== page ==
Born in Morristown, New Jersey, as Lydia Susanna Hunter, Linda began her career at a young age singing and acting. Her mother was a music teacher who encouraged these activities. Debuting in 1980, in the film version of  Popeye  as Mrs. Oxhart, she went on to star in movies such as  Pocahontas , as Grandmother Willow, in  Dune  as Shordout Mapes, and in  Yours, Mine and Ours , she played Mrs. Munion.

One of her early appearances on the big screen was in  The Year of Living Dangerously , with Mel Gibson, where Linda won the best supporting role. The recipient of thirteen awards, Linda Hunt, at four feet nine inches tall, has not allowed Turner’s syndrome to keep her from pursuing her career with a passion. She has aspired to achieve, and her affliction has not inhibited her success.

Melissa Anne Marlowe, a former American Gymnast, also has Turner syndrome. Her career included competing at the Pan American Games in Indianapolis, and she was one of the chosen members of the bi-champion team. Additionally, as a National team member, Melissa took fourth place when competing in the Olympic Games in Seoul, South Korea. Her highest achievement is the World Champion Gymnast title.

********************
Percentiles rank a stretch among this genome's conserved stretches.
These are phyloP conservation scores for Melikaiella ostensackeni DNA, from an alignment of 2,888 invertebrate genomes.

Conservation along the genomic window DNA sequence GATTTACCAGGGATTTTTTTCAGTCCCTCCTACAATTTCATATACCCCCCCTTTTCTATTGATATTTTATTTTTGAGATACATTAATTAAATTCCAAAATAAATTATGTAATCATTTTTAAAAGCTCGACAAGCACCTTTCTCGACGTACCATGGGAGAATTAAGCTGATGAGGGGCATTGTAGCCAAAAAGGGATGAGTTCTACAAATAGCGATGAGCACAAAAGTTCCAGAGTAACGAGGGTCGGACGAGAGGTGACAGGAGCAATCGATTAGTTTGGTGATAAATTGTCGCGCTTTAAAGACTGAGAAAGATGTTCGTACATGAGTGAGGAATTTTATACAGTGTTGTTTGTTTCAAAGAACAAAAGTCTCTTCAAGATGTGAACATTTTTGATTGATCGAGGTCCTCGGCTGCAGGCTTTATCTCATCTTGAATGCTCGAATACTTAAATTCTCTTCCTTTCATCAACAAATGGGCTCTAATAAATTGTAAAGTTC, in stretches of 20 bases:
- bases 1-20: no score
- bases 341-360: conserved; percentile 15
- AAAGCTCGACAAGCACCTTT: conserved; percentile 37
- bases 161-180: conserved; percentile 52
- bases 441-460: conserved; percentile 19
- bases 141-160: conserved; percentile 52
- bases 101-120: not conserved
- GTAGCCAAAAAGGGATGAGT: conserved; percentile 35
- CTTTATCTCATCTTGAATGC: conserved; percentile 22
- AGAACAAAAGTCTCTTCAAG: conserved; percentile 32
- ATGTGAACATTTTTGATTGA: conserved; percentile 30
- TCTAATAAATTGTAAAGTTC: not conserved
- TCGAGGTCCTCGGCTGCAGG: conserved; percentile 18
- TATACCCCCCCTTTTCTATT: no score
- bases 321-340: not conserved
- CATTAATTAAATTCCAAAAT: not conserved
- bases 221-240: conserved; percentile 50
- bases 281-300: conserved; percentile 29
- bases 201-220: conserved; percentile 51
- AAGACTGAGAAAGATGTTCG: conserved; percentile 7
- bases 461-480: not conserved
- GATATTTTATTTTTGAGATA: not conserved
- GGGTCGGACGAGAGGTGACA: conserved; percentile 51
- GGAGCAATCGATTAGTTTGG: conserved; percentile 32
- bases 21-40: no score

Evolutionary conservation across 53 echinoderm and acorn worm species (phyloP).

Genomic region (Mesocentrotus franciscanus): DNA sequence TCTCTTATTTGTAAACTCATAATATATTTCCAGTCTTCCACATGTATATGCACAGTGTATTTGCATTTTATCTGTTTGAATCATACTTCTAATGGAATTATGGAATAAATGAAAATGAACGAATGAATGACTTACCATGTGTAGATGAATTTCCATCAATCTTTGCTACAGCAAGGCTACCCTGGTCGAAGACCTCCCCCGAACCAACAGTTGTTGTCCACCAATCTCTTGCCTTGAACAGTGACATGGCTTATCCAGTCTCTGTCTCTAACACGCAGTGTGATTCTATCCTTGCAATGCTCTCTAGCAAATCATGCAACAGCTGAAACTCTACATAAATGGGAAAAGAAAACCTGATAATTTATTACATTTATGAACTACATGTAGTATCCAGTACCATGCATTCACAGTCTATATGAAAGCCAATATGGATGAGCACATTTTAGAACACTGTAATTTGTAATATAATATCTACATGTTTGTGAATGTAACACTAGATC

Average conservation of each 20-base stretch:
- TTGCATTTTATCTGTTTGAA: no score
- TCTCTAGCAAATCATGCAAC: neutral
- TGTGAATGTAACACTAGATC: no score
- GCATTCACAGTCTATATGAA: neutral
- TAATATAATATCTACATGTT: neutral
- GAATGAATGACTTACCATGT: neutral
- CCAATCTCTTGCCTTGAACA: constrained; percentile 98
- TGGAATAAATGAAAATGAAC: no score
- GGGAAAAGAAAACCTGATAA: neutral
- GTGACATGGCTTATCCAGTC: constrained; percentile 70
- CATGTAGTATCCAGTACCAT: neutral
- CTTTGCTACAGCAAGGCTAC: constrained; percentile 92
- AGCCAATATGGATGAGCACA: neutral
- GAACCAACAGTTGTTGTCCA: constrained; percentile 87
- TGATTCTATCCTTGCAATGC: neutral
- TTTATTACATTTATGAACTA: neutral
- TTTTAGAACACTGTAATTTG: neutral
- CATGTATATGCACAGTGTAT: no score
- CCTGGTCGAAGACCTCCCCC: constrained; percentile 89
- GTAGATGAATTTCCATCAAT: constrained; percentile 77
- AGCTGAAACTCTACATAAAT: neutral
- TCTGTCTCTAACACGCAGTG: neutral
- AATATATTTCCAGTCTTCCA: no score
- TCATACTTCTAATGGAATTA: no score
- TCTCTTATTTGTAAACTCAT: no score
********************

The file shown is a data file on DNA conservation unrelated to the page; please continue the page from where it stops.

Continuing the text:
The complications brought on by Turner’s syndrome will often cause a child’s life to terminate before birth. However, there are those, like Linda Hunt, who grow into adulthood and competently compete in a world that gives them a little leeway for their perceived handicaps. Finding that your unborn child or infant is afflicted with an untreatable condition that will affect both them and you, possibly for the entirety of your lives, can be shocking to a family.

Finding  support groups  for you and your family at the first indication that your child has  Turner’s syndrome  can help everyone in the family adjust. The mind of those with Turner’s syndrome is not the problem, so girls who live to go to school and overcome any complications they might have and grow to adulthood can be prepared to live rich and fulfilling lives.